It would be impossible to describe the services he rendered to the Church and the sovereign Pontiffs, during those most trying times, by his learning, his prudence as legate, and his untiring zeal. His life was one continued struggle against simony, and the heresy of the Nicolaites. He purged the Church of Milan of these disorders, and brought her into subjection to the Holy See. He courageously resisted the anti-popes Benedict and Cadalous. He deterred Henry IV., king of Germany, from an unjust divorce of his wife. He restored the people of Ravenna to their allegiance to the Roman Pontiff, and absolved them from interdict. He reformed the abuses which had crept in among the canons of Vellotri. There was scarcely a single cathedral church in the province of Urbino that had not experienced the beneficial effects of Peter’s holy zeal: thus, that of Gubbio, which was for some time under his care, was relieved by him of many evils; and other churches, that needed his help, found him as earnest for their welfare as though he were their own bishop. When he obtained permission to resign his dignity as Cardinal and his bishopric, he relented nothing of his former charity, but was equally ready in doing good to all. He was instrumental in propagating many devout practices; among these may be mentioned, fasting on Fridays in honour of the holy cross; the reciting the Little Office of our Lady; the keeping the Saturday as a day especially devoted to Mary; the taking of the discipline in expiation of past Bins. At length, after a life which had edified the world by holiness, learning, miracles, and glorious works, on his return from Ravenna, whither he had been sent as legate, he slept in Christ, on the eighth of the Calends of March (February 23), at Faënza. His relics, which are kept in the Cistercian church of that town, are devoutly honoured by the faithful, and many miracles are wrought at the holy shrine. The inhabitants of Faënza have chosen him as the patron of their city, having several times experienced his protection when threatened by danger. His Mass and Office, which were kept under the rite of confessor and bishop, had been long observed in several dioceses, and by the Camaldolese Order; but they were extended to the whole Church by a decree of the Congregation of Sacred Rites, which was approved by Pope Leo XII., who also added to the name of the saint the title of Doctor.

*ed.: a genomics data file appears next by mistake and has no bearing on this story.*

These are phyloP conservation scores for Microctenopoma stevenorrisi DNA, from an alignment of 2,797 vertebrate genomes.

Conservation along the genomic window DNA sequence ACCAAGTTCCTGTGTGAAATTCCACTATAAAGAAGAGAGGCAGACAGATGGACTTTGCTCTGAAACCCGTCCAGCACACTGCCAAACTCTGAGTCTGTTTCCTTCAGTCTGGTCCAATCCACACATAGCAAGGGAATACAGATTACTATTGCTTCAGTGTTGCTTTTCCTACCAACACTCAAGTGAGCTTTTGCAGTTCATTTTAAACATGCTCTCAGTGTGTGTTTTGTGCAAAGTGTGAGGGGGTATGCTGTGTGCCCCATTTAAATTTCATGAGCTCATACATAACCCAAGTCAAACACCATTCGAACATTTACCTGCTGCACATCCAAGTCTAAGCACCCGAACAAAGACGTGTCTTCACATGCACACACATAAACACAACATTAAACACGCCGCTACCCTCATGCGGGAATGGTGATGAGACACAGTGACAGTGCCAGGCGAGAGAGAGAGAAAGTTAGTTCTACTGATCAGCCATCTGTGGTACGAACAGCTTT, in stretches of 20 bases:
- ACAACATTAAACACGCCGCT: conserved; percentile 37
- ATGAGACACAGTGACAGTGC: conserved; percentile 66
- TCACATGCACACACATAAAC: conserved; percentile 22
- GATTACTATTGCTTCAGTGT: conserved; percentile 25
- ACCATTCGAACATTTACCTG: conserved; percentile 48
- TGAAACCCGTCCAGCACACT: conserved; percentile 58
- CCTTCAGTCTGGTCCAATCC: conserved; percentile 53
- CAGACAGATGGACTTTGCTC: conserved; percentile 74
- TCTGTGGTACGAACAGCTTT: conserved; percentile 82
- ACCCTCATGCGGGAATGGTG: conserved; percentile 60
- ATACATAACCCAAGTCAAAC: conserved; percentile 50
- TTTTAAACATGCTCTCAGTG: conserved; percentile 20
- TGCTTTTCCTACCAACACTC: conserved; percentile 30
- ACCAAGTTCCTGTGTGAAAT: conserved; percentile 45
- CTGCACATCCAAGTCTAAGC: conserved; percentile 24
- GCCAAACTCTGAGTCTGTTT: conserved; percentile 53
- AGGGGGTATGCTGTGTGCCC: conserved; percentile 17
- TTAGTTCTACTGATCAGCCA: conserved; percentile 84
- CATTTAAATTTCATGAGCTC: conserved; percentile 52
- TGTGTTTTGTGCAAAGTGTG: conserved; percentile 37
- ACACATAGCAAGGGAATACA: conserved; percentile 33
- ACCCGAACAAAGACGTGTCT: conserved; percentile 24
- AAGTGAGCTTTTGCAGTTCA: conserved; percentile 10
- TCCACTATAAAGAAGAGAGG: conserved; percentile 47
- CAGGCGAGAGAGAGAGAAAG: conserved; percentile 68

Thy soul was inflamed by the zeal of God’s house, O Peter! God gave thee to His Church in those sad times when the wickedness of the world had robbed her of well-nigh all her beauty. Thou hadst the spirit of an Elias within thee, and it gave thee courage to waken the servants of the Lord: they had slept, and while they were asleep, the enemy came, and the field was oversown with tares.[2] Then did better days dawn for the bride of Christ; the promises made by our Lord were fulfilled; but who was the friend of the bridegroom?[3] Who was the chief instrument used by God to bring back to His house its ancient beauty? A saint who bore the glorious name of Peter Damian! In those days, the sanctuary was degraded by secular interference. The princes of the earth said: 'Let us possess the sanctuary of God for an inheritance.’[4] The Church, which God intended to be free, was but a slave, in the power of the rulers of this world; and the vices, which are inherent to human weakness, defiled the temple. But God had pity on the bride of Christ, and for her deliverance He would use human agency: He chose thee, Peter, as His principal co-operator in restoring order. Thy example and thy labours prepared the way for Gregory, the faithful and dauntless Hildebrand, into whose hands the keys were no sooner placed, than the work of regeneration was completed. Thou hast fought the good fight; thou art now in thy rest; but thy love of the Church, and thy power to help, are greater than ever. Watch, then, over her interests. Obtain for her pastors that apostolic energy and courage, which alone can cope with enemies so determined as hers are. Obtain for her priests the holiness which God demands from them that are the salt of the earth.[5] Obtain for the faithful the respect and obedience they owe to those who direct them in the path of salvation. Thou wast not only the apostle, thou wast moreover the model, of penance in the midst of a corrupt age; pray for us, that we may be eager to atone for our sins by works of mortification. Excite within our souls the remembrance of the sufferings of our Redeemer, that so His Passion may urge us to repentance and hope. Increase our confidence in Mary, the refuge of sinners, and make us, like thyself, full of filial affection towards her, and of zeal that she may be honoured and loved by those who are around us.



[1] 1 St. Peter iv. 17.
[2] St. Matt. xiii. 25.
[3] St. John iii. 29.
[4] Ps. lxxxii. 13.
[5] St. Matt. v. 13.